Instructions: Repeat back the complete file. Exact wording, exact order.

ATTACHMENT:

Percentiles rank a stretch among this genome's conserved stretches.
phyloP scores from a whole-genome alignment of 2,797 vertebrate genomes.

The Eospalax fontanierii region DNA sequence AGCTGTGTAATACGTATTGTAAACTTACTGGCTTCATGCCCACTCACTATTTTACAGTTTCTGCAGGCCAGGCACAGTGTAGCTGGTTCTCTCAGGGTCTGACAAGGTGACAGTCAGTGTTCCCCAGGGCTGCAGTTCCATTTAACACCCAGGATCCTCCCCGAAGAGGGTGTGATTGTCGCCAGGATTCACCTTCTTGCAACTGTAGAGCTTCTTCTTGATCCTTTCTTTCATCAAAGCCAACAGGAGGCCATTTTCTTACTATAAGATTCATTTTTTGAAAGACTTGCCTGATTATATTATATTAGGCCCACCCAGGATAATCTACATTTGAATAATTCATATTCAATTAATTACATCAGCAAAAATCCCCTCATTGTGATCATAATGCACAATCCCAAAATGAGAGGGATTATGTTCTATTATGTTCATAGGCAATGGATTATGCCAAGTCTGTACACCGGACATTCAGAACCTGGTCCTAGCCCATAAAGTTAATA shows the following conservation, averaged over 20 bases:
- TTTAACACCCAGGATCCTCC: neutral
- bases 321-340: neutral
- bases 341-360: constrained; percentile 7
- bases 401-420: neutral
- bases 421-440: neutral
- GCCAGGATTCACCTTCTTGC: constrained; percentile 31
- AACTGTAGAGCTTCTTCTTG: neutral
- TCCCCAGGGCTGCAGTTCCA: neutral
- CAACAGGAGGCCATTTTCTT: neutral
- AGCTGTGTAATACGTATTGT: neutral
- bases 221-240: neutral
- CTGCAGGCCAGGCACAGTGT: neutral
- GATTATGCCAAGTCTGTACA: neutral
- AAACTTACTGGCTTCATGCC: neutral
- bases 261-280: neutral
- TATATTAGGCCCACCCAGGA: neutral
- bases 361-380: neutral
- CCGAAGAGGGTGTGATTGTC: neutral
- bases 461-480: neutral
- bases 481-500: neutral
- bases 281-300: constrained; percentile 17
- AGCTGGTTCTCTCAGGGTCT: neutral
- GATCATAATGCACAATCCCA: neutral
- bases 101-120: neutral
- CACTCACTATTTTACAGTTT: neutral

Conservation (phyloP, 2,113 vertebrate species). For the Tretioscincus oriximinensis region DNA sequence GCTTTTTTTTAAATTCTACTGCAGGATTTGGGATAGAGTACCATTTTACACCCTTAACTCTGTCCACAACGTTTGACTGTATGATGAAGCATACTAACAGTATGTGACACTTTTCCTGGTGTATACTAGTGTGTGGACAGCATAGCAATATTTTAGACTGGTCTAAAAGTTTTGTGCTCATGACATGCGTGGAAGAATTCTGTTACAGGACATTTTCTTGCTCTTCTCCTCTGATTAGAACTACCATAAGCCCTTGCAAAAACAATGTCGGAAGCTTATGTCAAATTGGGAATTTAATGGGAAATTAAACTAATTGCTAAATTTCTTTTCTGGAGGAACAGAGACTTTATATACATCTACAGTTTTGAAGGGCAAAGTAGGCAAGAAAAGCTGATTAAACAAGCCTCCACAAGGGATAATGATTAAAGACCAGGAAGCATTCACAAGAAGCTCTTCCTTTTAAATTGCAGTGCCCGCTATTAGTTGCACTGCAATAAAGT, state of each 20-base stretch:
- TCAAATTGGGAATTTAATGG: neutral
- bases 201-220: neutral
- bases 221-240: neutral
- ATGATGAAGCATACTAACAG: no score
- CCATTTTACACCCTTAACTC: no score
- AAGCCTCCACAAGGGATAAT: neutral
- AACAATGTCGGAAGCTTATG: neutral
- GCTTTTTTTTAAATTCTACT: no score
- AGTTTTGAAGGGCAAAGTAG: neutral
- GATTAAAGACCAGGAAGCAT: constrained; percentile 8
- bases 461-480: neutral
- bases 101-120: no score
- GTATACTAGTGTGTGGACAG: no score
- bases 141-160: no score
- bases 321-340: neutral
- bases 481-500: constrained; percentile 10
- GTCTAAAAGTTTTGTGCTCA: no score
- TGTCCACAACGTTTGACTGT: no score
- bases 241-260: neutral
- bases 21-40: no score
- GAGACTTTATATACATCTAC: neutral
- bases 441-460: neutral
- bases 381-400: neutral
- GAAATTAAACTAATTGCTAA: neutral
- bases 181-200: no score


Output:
Percentiles rank a stretch among this genome's conserved stretches.
phyloP scores from a whole-genome alignment of 2,797 vertebrate genomes.

The Eospalax fontanierii region DNA sequence AGCTGTGTAATACGTATTGTAAACTTACTGGCTTCATGCCCACTCACTATTTTACAGTTTCTGCAGGCCAGGCACAGTGTAGCTGGTTCTCTCAGGGTCTGACAAGGTGACAGTCAGTGTTCCCCAGGGCTGCAGTTCCATTTAACACCCAGGATCCTCCCCGAAGAGGGTGTGATTGTCGCCAGGATTCACCTTCTTGCAACTGTAGAGCTTCTTCTTGATCCTTTCTTTCATCAAAGCCAACAGGAGGCCATTTTCTTACTATAAGATTCATTTTTTGAAAGACTTGCCTGATTATATTATATTAGGCCCACCCAGGATAATCTACATTTGAATAATTCATATTCAATTAATTACATCAGCAAAAATCCCCTCATTGTGATCATAATGCACAATCCCAAAATGAGAGGGATTATGTTCTATTATGTTCATAGGCAATGGATTATGCCAAGTCTGTACACCGGACATTCAGAACCTGGTCCTAGCCCATAAAGTTAATA shows the following conservation, averaged over 20 bases:
- TTTAACACCCAGGATCCTCC: neutral
- bases 321-340: neutral
- bases 341-360: constrained; percentile 7
- bases 401-420: neutral
- bases 421-440: neutral
- GCCAGGATTCACCTTCTTGC: constrained; percentile 31
- AACTGTAGAGCTTCTTCTTG: neutral
- TCCCCAGGGCTGCAGTTCCA: neutral
- CAACAGGAGGCCATTTTCTT: neutral
- AGCTGTGTAATACGTATTGT: neutral
- bases 221-240: neutral
- CTGCAGGCCAGGCACAGTGT: neutral
- GATTATGCCAAGTCTGTACA: neutral
- AAACTTACTGGCTTCATGCC: neutral
- bases 261-280: neutral
- TATATTAGGCCCACCCAGGA: neutral
- bases 361-380: neutral
- CCGAAGAGGGTGTGATTGTC: neutral
- bases 461-480: neutral
- bases 481-500: neutral
- bases 281-300: constrained; percentile 17
- AGCTGGTTCTCTCAGGGTCT: neutral
- GATCATAATGCACAATCCCA: neutral
- bases 101-120: neutral
- CACTCACTATTTTACAGTTT: neutral

Conservation (phyloP, 2,113 vertebrate species). For the Tretioscincus oriximinensis region DNA sequence GCTTTTTTTTAAATTCTACTGCAGGATTTGGGATAGAGTACCATTTTACACCCTTAACTCTGTCCACAACGTTTGACTGTATGATGAAGCATACTAACAGTATGTGACACTTTTCCTGGTGTATACTAGTGTGTGGACAGCATAGCAATATTTTAGACTGGTCTAAAAGTTTTGTGCTCATGACATGCGTGGAAGAATTCTGTTACAGGACATTTTCTTGCTCTTCTCCTCTGATTAGAACTACCATAAGCCCTTGCAAAAACAATGTCGGAAGCTTATGTCAAATTGGGAATTTAATGGGAAATTAAACTAATTGCTAAATTTCTTTTCTGGAGGAACAGAGACTTTATATACATCTACAGTTTTGAAGGGCAAAGTAGGCAAGAAAAGCTGATTAAACAAGCCTCCACAAGGGATAATGATTAAAGACCAGGAAGCATTCACAAGAAGCTCTTCCTTTTAAATTGCAGTGCCCGCTATTAGTTGCACTGCAATAAAGT, state of each 20-base stretch:
- TCAAATTGGGAATTTAATGG: neutral
- bases 201-220: neutral
- bases 221-240: neutral
- ATGATGAAGCATACTAACAG: no score
- CCATTTTACACCCTTAACTC: no score
- AAGCCTCCACAAGGGATAAT: neutral
- AACAATGTCGGAAGCTTATG: neutral
- GCTTTTTTTTAAATTCTACT: no score
- AGTTTTGAAGGGCAAAGTAG: neutral
- GATTAAAGACCAGGAAGCAT: constrained; percentile 8
- bases 461-480: neutral
- bases 101-120: no score
- GTATACTAGTGTGTGGACAG: no score
- bases 141-160: no score
- bases 321-340: neutral
- bases 481-500: constrained; percentile 10
- GTCTAAAAGTTTTGTGCTCA: no score
- TGTCCACAACGTTTGACTGT: no score
- bases 241-260: neutral
- bases 21-40: no score
- GAGACTTTATATACATCTAC: neutral
- bases 441-460: neutral
- bases 381-400: neutral
- GAAATTAAACTAATTGCTAA: neutral
- bases 181-200: no score